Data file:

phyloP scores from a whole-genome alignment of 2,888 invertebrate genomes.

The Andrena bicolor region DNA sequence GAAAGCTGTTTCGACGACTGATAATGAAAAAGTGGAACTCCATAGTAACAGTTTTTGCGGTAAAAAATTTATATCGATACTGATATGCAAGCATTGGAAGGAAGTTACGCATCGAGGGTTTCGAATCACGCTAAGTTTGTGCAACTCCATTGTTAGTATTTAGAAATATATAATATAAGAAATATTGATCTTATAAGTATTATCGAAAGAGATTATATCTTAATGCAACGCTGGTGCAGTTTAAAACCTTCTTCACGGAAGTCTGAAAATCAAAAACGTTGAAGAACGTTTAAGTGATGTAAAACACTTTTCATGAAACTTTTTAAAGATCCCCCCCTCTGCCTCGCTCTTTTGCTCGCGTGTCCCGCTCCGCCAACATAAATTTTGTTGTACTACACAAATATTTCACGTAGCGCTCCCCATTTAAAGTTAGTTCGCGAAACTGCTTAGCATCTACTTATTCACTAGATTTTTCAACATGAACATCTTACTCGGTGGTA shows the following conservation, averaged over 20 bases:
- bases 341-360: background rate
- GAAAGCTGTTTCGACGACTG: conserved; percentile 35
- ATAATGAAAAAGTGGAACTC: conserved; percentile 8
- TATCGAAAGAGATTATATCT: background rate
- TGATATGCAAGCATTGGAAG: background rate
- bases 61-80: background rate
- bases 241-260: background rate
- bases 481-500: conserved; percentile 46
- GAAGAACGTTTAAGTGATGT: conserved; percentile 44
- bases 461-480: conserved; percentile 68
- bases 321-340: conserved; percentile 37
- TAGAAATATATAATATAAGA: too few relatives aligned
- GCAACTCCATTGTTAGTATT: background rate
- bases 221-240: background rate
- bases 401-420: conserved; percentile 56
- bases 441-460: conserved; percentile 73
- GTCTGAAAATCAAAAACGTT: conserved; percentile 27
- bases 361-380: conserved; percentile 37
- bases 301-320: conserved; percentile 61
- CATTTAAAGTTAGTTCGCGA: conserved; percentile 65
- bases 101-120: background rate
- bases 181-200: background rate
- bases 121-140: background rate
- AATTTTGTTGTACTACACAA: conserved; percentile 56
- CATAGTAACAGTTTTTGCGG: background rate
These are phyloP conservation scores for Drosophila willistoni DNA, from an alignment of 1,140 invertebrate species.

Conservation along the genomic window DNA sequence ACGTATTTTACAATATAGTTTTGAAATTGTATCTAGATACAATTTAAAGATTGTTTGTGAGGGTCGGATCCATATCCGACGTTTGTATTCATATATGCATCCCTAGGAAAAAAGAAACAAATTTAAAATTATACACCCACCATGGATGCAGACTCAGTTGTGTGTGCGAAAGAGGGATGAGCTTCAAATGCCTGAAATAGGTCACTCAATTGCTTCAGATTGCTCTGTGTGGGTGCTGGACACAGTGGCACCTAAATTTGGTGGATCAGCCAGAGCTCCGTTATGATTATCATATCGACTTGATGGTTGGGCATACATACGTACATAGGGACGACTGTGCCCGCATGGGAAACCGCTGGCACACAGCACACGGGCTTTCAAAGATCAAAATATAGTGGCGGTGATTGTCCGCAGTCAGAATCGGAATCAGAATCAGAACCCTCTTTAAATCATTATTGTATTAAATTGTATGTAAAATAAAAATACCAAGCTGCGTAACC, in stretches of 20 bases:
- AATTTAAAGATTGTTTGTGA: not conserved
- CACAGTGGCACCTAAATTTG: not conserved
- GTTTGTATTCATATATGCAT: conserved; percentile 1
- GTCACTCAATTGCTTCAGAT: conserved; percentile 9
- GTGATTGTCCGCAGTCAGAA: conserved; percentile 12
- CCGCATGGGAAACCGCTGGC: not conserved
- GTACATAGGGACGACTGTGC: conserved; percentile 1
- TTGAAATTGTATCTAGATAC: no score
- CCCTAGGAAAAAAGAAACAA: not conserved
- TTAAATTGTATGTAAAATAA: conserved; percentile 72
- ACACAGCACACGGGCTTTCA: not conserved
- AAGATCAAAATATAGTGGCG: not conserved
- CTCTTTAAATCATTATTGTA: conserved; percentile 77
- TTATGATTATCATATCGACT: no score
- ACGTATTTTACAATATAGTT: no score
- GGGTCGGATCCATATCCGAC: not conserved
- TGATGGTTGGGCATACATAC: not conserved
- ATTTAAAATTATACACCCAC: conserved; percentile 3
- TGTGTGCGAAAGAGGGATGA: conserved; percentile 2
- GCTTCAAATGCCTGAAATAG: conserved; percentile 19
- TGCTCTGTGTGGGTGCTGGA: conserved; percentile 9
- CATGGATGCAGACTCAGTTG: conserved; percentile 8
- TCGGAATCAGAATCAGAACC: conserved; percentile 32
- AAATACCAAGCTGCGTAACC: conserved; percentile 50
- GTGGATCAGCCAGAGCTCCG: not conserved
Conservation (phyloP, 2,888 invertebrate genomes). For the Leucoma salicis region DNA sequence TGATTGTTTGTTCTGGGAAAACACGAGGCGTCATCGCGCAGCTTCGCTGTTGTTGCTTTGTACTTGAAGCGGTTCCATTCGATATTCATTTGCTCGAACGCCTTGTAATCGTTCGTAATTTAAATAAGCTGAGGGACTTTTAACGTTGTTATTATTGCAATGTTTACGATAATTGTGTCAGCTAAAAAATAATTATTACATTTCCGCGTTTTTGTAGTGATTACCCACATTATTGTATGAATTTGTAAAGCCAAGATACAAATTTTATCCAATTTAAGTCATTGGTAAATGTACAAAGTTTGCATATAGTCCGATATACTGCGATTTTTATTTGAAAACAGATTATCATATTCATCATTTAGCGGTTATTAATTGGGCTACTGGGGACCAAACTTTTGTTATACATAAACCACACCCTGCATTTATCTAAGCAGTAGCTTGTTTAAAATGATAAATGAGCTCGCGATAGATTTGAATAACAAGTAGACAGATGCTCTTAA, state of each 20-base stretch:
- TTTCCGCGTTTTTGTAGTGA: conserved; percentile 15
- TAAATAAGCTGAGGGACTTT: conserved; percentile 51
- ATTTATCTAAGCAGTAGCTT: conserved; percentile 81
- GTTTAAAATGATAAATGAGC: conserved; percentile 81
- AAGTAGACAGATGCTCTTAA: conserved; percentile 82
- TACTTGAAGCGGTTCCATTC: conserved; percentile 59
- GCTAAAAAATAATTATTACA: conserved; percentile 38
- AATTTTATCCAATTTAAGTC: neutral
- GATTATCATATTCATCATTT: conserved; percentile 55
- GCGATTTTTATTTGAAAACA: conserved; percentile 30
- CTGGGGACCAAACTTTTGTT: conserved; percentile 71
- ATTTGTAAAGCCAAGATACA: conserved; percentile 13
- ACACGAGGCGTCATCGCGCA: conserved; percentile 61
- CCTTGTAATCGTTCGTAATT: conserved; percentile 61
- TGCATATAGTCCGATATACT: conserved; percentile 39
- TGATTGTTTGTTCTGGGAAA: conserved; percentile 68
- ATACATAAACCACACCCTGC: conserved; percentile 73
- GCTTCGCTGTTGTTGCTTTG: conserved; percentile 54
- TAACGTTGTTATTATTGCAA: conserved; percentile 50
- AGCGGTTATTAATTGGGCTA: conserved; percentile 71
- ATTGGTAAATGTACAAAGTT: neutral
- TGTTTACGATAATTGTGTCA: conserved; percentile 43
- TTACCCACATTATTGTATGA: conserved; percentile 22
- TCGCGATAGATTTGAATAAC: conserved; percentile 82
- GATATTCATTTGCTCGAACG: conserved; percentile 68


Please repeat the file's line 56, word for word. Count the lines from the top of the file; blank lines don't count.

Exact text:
- TTTCCGCGTTTTTGTAGTGA: conserved; percentile 15